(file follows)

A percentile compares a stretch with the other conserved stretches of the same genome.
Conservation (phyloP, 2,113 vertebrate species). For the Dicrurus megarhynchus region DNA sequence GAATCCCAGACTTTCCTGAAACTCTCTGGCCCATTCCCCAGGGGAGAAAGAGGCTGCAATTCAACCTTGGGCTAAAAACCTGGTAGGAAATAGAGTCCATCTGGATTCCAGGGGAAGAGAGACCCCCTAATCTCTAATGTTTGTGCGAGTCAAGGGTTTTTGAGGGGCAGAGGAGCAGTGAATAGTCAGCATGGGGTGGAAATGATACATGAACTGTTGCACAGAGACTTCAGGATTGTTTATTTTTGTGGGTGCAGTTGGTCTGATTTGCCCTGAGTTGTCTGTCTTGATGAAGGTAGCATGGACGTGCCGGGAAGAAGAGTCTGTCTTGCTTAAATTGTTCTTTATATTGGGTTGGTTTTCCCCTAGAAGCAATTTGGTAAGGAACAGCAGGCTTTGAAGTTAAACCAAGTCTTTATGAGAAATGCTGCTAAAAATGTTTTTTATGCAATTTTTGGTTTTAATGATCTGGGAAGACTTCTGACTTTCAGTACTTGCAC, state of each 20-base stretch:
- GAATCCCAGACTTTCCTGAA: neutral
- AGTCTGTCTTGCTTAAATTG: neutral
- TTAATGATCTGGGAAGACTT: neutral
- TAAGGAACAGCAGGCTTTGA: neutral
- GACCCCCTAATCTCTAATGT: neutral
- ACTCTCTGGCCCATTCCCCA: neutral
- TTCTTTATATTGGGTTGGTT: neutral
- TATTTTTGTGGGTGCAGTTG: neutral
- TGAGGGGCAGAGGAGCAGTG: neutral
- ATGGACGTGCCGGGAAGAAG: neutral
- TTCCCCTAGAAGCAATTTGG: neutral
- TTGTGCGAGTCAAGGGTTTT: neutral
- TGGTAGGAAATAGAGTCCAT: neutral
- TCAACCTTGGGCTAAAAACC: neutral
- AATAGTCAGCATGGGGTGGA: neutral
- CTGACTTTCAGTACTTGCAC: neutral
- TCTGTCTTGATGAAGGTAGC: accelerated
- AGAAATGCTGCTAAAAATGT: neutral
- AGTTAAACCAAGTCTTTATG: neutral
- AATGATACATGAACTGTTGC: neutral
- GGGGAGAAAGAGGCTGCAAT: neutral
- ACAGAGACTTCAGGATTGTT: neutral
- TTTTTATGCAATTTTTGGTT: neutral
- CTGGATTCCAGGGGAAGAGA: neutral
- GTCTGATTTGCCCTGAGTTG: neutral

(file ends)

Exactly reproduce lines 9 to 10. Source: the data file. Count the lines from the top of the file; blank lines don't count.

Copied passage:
- TTCTTTATATTGGGTTGGTT: neutral
- TATTTTTGTGGGTGCAGTTG: neutral